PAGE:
At Adirondack Explorer conference, speakers call for strengthening the APA in order to protect water quality and the region’s wild character.
By Mal Provost
NOW IN ITS forty-second year, the Adirondack Park Agency is facing a critical time of public evaluation. Has it fulfilled its original mandate to protect millions of woodland acres and thousands of miles of waterways in the Adirondacks? Or has it fallen short, pressured by development interests and weakened by outdated regulations and inadequate funding?
These questions will not be put to rest easily, if ever. Local governments, developers, state authorities, environmentalists, and ordinary citizens will continue to struggle with competing interests and old grudges even as they face a growing number of challenges.
At a recent conference sponsored by the Adirondack Explorer, called “Strengthening the APA,” various experts discussed strategies for protecting the Park’s water quality and wilderness character.
Held at the Paul Smith’s College Visitor Interpretive Center on September 26, the conference grew out of a yearlong series in the Explorer titled “Assessing the APA,” which examined the agency’s handling of the Park’s most pressing environmental issues. The conference participants included experts from the Adirondacks and as far away as Lake Tahoe and the New Jersey Pinelands. More than 150 people attended, including several APA officials.
Dick Beamish, founder of the Explorer, said the APA’s approval in January 2012 of the Adirondack Club and Resort, a massive development planned on the outskirts of Tupper Lake, was one of the catalysts for the series and the conference. That project, he said, will cut up thousands of acres of open space into sprawling “Great Camp” lots.
“That helped to trigger a lot of concern,” Beamish said. “If they could approve that—kind of get rolled over by the developer—it’s clear that something needs to get done to improve the APA.”
The conference included two panel discussions, a morning session on water quality and an afternoon session on land use. The keynote speaker was Randall Arendt, one of the foremost proponents of conservation design, an approach to development that seeks to preserve open space and ecological integrity. There also were presentations by Philip Terrie, the Adirondack historian; Keith McKeever, the APA communications director; and Willie Janeway, the executive director of the Adirondack Council. Other highlights included an individual interview with Assemblyman Dan Stec and a joint interview with Jim Frenette and John Collins, both former APA chairmen, and Bill Kissell, a former APA counsel and commissioner.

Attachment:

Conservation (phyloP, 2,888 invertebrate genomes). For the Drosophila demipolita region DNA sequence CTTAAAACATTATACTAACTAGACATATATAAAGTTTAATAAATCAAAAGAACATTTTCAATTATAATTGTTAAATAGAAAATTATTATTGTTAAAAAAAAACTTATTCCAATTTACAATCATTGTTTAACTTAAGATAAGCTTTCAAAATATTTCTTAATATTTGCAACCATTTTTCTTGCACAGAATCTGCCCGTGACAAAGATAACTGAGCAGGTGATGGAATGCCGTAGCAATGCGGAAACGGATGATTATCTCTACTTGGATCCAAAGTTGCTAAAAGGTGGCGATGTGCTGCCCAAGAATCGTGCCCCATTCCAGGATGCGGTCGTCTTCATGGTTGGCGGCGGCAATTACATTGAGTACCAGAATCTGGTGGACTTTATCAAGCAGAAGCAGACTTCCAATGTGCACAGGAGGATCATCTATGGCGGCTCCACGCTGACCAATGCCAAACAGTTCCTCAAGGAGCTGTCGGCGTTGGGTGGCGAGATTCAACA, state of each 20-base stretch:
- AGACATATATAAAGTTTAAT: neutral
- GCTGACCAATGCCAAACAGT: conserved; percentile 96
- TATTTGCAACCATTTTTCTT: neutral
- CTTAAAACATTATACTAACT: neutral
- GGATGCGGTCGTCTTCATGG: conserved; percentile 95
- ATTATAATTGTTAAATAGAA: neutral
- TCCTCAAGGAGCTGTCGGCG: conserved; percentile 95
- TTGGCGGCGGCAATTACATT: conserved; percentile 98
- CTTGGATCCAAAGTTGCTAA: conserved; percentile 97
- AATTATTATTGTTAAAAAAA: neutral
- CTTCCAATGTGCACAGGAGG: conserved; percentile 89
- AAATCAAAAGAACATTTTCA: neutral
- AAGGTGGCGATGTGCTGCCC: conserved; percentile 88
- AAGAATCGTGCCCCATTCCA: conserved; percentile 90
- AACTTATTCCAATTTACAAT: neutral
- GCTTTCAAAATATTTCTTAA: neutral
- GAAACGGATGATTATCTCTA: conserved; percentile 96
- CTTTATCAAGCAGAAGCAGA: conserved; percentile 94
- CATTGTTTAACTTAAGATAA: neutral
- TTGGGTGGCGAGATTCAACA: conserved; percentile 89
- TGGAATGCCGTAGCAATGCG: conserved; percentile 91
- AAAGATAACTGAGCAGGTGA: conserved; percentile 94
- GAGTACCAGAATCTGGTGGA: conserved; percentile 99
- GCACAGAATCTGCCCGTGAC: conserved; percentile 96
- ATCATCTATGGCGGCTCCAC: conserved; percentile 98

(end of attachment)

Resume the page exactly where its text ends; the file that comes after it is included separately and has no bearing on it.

Terrie, the first speaker, said the state has done a good job of protecting half the Park, through acquisitions for the forever-wild Forest Preserve and through conservation easements. “But what about the other half?” he asked. He went on to say that shorelines, the uplands, and the privately owned backcountry are inadequately protected against development.
“Private shorelines have largely been lost over the last forty years,” he asserted.
McKeever, who followed Terrie, said the APA’s Land Use and Development Plan, enacted in 1973, is designed to channel growth to appropriate areas in the Park, which he described as conservation design on a regional scale. He also offered examples of developments that were radically altered by the APA to protect open space. “We are and have been practicing conservation subdivisions for a long time and on a regional scale,” he said.
During the morning forum, Peter Bauer, executive director of Protect the Adirondacks, and Chris Navitsky, the Lake George Waterkeeper, identified storm-water runoff as the main threat to water quality in the Adirondack Park.
Bauer said that the APA Act, because of political compromises during its making, “actually channels development onto lakeshores.” Roads, driveways, and lawns, he said, serve as “perfect conduits” for silt and pollutants such as fertilizers, pesticides, salt, and oil. Among other things, the runoff contributes to aquatic-plant growth and algae blooms.
Although 95 percent of the watershed around Lake George is forested, Bauer said the storm-water runoff from the remaining 5 percent that is intensively developed is damaging water quality. He predicted that the runoff problem will worsen as climate change brings more rain and warmer, wetter winters.
And yet, he said, the words storm water appear nowhere in the APA law. “Now is the time to act if we’re going to protect the most important economic asset in the Park, which is water,” he said.
In a short rebuttal afterward, McKeever said the APA does take storm-water runoff into account when it reviews development proposals.
Navitsky said developers should be required to “build to the land,” disturbing it as little as possible and minimizing storm-water runoff. Where appropriate, he added, basins can capture runoff and let it seep into the ground. And he recommended that developers pay a fee for impacts to water quality.